Personal A in Spanish: How, When to Use (and Not Use) It

Have you ever wondered why some Spanish sentences have an extra a before people or pets and why this word has no English translation? Even though it’s never translated, the personal a in Spanish is required to form complete and accurate sentences. 

Since this is such an important part of Spanish grammar, in this guide, we’ll go over: 

Although the Spanish personal a is not included in translations, it’s a crucial structure you must understand and know how to use. So, let’s get down to business! 

When to Use Personal A in Spanish

In Spanish, the personal ‘a’ consists of placing the preposition a before direct objects that refer to specific people or pets. In other words, you must use personal ‘a’ to indicate the concrete person or animal receiving the verb’s action. 

Here are some sentences: 

[Verb conjugated] + a + (determiner) + [noun]

Buscamos a Luis y a Mary
We’re looking for Luis and Mary

Ayer llevé a mi perro al veterinario. 
Yesterday, I took my dog to the vet. 

¿Por qué dejaste a Cindy sola?
Why did you leave Cindy alone?

Judith está cuidando a la bebé
Judith is watching the baby

The Spanish personal ‘a’ can be followed by proper nouns (names of people or places) or common nouns that refer to specific people or animals. Since these are specific entities, you must use concrete determiners such as possessives and definite articles.

It’s important to note that, when it comes to animals, the personal a in Spanish is not exclusive to pets. In fact, we must use this structure when talking about a specific animal: 

Los niños ven al león
The kids look at the lion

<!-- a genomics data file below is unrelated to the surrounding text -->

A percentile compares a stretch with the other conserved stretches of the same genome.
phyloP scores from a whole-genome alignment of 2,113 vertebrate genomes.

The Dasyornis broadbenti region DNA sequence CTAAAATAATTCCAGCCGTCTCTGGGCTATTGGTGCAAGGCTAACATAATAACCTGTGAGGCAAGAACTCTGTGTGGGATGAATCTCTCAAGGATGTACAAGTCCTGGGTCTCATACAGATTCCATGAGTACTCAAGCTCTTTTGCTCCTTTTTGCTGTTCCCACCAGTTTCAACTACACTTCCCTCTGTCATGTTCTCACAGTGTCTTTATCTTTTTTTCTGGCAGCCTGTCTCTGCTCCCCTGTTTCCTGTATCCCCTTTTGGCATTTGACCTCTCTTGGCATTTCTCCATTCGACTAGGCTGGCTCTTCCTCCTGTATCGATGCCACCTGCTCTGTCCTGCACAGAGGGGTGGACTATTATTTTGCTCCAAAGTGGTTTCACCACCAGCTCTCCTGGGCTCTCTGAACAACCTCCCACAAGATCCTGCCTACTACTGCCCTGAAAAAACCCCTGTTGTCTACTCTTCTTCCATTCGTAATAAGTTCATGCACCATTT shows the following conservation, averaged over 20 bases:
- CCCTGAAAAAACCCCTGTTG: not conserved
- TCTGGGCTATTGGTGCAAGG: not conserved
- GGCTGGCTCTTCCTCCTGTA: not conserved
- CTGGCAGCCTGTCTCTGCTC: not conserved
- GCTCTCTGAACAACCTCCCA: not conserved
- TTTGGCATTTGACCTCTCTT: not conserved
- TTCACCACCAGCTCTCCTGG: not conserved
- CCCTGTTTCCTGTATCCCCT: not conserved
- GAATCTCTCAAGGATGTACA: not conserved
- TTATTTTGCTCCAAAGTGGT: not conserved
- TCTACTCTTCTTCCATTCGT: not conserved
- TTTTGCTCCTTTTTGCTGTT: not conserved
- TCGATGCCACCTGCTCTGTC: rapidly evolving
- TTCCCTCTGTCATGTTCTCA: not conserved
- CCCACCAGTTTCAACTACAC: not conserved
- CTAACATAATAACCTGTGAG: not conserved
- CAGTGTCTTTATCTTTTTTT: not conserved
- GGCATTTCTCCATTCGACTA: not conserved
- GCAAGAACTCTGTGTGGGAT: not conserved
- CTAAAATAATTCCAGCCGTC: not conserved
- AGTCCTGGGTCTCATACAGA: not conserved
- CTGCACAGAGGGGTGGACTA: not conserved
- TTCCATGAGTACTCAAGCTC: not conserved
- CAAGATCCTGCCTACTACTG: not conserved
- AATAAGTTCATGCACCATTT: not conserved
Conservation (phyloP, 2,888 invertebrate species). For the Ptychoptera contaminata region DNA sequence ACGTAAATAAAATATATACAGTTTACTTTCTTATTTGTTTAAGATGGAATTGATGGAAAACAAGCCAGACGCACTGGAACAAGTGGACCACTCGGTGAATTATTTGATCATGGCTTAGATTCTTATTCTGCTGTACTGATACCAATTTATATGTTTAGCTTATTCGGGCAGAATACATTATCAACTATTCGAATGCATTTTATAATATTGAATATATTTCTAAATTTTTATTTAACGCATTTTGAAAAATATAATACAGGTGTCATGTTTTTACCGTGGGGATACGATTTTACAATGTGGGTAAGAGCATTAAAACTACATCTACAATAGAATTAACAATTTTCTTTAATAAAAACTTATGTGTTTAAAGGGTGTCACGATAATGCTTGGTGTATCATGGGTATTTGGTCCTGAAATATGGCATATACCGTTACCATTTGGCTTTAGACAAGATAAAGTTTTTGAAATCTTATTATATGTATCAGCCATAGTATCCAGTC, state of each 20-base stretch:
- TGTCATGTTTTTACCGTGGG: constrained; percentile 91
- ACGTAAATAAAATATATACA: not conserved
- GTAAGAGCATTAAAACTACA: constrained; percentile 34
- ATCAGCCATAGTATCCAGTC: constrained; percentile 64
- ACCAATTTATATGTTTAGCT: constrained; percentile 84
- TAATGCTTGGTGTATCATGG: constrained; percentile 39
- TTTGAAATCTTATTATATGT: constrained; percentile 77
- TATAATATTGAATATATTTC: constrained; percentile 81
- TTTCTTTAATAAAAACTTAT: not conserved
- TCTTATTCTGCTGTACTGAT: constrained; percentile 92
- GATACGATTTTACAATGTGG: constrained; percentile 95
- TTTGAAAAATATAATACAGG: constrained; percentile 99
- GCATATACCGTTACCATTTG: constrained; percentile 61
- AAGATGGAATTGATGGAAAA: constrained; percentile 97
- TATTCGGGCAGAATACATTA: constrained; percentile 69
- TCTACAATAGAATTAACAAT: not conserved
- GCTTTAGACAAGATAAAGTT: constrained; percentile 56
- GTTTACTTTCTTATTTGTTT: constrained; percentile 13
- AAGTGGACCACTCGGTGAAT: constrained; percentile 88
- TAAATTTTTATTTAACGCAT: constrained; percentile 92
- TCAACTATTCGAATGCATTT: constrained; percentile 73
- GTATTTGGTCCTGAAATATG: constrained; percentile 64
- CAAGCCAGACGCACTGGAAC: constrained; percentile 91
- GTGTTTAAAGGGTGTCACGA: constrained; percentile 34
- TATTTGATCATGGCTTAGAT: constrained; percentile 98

El encargado del zoológico alimenta a las jirafas
The zookeeper feeds the giraffes. 

Check the previous sentences. To simplify pronunciation, the definite article ‘el’ is combined with the ‘personal a’ in Spanish to form the contraction ‘al’

Take Note: Direct objects in Spanish are the receivers of the action in a sentence, you can find these objects by answering the question ‘who?’ or ‘what?’ is being acted upon. 

Graphic explaining what personal a in Spanish is and when to use it

Spanish personal a with pronouns

As you may already know, Spanish pronouns are words we use to replace the noun in a sentence. Some pronouns that work with the personal a are: 

[Personal a] + [pronoun] 

¿A quién estás viendo?
Who are you watching?

Estamos esperando a alguien
We’re waiting for someone

Entiende que Joe la ama a ella
Understand that Joe loves her.

No conozco a nadie que hable chino. 
I don’t know anyone that speaks Chinese. 

Notice that, even when using pronouns, the Spanish personal ‘a’ is still replacing a person working as the direct object of the sentence.

When not to use personal a 

The personal a in Spanish is not required when the direct object refers to a place, thing, or unspecified animal. 

[Verb conjugated] + [determiner]+ [noun]

No conozco este lugar
I don’t know this place

¿Dónde dejaste las llaves?
Where did you leave the keys

Celia está escribiendo una carta
Celia is writing a letter

Ellos quieren un perro pequeño y tranquilo. 
They want a quiet and small dog

Spanish Verbs that Use Personal A